Bankruptcy Proceedings: Recent Developments
The effort and time spent on bankruptcy proceedings are greater than the effort and time spent on execution proceedings.
The basic source of the Turkish bankruptcy law is the Execution and Bankruptcy Code No. 2004 (the “EBL”), published in the Official Gazette on June 19, 1932 and numbered 2128.
Under Turkish Law there are two different methods for collection of receivables: (i) execution proceedings; and (ii) bankruptcy proceedings. In practice, execution proceedings are more common for several reasons.
The effort and time spent on bankruptcy proceedings are greater than the effort and time spent on execution proceedings, but bankruptcy proceedings are more advantageous in some respects because in bankruptcy proceedings all debts of the debtor, including undue debts, become mature and all assets of the debtor are liquidated in order to satisfy creditors’ receivables.
Bankruptcy proceedings are initiated by the submission of a request to the relevant Execution Office. The second step is the issuance of an order of payment by the execution office stating that if the debtor fails to pay its debt, the creditor will apply to the Commercial Court, requesting that the debtor be declared bankrupt. In cases where the non-payment of the debt has occurred, the creditor will initiate a bankruptcy lawsuit before the competent commercial court in the jurisdiction where the debtor’s headquarters are located. In cases where the debtor has objected to the order of payment, then the court will first examine the claim of the creditor and decide whether to remove the objection. If the objection of the debtor is dismissed, the court will proceed with the examination of the bankruptcy lawsuit ex officio. During this lawsuit, the creditor must prove the existence of the debt.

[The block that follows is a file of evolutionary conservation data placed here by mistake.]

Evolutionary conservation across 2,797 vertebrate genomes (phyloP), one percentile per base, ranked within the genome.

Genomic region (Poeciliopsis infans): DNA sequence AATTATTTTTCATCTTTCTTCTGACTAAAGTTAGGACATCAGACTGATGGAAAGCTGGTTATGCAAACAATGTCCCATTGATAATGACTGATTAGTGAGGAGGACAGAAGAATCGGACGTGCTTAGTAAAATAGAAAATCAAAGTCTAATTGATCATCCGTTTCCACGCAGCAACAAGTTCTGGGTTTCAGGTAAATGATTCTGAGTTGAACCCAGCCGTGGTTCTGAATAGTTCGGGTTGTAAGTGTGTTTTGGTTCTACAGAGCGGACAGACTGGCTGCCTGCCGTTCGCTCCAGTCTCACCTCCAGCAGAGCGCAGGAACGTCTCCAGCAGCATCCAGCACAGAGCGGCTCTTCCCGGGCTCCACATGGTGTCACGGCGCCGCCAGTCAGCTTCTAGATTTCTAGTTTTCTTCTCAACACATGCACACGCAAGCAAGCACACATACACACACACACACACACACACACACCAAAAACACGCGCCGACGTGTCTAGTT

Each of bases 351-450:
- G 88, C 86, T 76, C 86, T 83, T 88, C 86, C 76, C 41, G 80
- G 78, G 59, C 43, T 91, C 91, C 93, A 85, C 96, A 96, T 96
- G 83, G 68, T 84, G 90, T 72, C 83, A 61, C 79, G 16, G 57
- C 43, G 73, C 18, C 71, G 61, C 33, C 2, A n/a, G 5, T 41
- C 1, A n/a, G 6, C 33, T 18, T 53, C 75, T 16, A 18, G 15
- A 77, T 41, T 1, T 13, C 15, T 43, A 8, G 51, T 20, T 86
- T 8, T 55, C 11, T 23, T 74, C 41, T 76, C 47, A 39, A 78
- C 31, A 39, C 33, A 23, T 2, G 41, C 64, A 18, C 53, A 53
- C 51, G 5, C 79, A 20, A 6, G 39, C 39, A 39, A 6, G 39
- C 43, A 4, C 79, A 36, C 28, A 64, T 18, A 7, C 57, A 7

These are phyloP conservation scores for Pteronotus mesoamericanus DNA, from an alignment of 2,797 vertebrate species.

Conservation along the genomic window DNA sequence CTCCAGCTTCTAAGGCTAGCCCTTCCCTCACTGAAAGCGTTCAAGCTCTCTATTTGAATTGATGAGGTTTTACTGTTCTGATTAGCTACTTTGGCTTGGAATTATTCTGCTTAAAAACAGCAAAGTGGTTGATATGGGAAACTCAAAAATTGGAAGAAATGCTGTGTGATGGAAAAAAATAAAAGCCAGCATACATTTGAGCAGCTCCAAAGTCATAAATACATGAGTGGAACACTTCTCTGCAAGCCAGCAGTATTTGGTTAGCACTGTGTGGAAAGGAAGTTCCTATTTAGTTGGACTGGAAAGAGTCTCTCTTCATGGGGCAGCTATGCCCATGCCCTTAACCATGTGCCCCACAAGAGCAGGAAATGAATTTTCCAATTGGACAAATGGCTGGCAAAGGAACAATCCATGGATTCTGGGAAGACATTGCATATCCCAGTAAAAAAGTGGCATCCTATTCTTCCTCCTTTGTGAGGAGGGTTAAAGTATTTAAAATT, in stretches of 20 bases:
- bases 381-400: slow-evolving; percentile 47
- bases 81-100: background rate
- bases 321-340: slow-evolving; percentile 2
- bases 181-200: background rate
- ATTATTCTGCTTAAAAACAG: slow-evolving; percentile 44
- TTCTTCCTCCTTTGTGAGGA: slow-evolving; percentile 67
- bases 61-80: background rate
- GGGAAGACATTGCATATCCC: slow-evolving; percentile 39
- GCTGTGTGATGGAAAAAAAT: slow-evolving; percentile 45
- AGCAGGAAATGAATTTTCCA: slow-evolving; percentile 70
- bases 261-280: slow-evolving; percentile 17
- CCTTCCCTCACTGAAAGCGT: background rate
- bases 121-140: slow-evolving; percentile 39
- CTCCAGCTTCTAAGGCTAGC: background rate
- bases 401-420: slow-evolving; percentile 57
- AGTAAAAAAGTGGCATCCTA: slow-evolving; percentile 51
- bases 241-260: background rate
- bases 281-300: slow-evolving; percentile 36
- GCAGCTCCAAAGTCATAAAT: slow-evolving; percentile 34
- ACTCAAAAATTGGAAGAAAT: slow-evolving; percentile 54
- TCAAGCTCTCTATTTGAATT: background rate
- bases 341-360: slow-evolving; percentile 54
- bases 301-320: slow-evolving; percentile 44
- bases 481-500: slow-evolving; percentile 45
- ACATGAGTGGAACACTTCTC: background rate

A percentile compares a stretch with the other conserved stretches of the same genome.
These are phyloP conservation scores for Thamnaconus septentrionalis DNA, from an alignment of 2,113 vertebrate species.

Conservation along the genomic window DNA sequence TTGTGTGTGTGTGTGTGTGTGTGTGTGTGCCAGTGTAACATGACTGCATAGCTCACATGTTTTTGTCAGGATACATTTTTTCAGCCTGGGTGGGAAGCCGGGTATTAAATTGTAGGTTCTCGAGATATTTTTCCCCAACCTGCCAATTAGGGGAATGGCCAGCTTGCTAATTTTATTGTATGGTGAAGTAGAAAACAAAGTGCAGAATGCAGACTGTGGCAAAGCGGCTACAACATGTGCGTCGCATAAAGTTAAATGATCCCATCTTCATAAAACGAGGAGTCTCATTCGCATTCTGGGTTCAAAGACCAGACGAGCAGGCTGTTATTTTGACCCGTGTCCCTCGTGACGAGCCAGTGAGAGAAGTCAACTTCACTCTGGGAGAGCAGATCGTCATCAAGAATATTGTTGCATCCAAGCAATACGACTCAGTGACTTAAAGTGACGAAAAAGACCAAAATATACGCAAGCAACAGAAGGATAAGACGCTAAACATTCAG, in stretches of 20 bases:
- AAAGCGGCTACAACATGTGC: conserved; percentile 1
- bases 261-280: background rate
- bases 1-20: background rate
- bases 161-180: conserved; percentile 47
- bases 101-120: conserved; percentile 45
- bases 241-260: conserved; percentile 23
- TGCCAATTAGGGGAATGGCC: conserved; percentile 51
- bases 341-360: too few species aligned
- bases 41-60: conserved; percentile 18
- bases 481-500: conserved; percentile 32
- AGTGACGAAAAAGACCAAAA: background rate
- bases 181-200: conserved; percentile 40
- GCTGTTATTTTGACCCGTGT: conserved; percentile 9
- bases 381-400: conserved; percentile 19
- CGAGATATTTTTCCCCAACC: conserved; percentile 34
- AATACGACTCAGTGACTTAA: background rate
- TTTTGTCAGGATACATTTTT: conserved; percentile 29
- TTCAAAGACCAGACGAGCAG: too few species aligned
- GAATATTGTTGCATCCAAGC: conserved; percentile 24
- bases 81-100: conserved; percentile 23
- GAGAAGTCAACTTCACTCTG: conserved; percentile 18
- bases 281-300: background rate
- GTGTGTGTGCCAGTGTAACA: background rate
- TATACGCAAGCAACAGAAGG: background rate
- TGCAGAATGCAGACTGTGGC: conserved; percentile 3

Where the creditor chooses to initiate bankruptcy proceedings against a debtor, the debtor’s property (receivables, assets and rights) at the time the court renders the bankruptcy decision becomes a part of the debtor’s estate and as such can only be administrated by the debtor’s estates’ trustees. If the creditor proves the existence of the debt, the court will rule through a depository decision, requiring the debtor to deposit the debt (including all incurred interests and expenses) within seven (7) days and will notify the debtor that if the amount is not deposited, then it will declare the bankruptcy. If the debtor fails to deposit the designated amount, the court will decide to declare the bankruptcy of the debtor at the first hearing to be held upon the depository decision. Upon the court’s rendering its bankruptcy decision, the Bankruptcy Office will take the necessary action and will initiate the liquidation process.